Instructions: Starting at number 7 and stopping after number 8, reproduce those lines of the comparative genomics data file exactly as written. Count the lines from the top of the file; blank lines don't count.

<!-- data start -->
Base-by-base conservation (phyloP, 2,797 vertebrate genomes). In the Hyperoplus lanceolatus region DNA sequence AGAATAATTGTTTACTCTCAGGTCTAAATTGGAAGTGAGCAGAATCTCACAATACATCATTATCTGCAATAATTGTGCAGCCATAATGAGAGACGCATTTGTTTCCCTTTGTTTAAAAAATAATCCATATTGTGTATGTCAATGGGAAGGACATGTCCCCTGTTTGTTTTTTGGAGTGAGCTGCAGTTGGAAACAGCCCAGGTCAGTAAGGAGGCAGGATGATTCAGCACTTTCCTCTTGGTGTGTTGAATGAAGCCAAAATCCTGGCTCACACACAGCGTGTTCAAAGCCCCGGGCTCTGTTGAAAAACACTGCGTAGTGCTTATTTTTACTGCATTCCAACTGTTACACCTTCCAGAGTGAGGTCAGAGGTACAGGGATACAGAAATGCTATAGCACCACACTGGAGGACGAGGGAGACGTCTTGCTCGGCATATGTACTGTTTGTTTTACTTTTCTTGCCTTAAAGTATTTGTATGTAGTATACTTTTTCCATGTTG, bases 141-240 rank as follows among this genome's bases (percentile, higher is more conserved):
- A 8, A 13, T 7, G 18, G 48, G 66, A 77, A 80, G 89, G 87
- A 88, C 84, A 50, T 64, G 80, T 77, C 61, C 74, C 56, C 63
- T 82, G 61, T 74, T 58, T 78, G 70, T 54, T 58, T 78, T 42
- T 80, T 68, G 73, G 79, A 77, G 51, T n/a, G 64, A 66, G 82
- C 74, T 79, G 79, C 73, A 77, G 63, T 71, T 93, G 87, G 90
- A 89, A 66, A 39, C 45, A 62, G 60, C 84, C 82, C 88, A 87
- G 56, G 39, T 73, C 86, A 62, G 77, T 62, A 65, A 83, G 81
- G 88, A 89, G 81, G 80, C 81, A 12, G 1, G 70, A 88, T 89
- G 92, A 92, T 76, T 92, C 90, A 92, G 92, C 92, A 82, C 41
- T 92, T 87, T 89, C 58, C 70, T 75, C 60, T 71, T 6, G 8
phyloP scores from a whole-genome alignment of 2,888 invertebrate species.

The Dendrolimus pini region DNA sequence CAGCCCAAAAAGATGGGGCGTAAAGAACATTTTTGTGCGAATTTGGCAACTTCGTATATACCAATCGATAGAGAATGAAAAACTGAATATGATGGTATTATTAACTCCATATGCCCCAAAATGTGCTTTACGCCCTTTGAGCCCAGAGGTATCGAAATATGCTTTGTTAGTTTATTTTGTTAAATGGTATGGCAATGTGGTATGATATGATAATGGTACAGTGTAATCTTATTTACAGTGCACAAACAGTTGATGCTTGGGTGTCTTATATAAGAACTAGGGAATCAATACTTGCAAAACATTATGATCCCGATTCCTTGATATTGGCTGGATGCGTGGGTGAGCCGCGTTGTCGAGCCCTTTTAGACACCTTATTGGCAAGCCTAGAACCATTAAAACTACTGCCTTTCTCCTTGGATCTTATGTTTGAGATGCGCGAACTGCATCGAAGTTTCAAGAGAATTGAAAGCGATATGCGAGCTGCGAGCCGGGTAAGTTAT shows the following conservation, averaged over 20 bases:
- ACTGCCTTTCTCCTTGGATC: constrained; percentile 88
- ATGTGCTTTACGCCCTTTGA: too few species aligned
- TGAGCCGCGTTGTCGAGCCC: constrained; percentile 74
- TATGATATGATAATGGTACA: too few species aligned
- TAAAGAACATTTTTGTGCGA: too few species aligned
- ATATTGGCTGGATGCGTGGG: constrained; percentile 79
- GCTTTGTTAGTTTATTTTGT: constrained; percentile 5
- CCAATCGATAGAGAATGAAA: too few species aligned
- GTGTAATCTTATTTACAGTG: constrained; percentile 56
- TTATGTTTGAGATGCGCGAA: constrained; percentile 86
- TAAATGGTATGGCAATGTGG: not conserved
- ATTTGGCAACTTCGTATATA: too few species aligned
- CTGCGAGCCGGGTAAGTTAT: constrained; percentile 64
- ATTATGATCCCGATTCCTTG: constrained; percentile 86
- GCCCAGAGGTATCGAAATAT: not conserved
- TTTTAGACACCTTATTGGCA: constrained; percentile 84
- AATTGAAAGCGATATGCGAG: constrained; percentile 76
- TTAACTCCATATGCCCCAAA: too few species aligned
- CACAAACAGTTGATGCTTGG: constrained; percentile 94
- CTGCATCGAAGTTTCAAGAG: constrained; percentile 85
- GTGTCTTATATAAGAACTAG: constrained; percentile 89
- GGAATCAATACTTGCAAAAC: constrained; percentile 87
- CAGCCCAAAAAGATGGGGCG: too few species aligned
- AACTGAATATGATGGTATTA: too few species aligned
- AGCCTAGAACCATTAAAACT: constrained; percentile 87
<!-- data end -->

- A 89, A 66, A 39, C 45, A 62, G 60, C 84, C 82, C 88, A 87
- G 56, G 39, T 73, C 86, A 62, G 77, T 62, A 65, A 83, G 81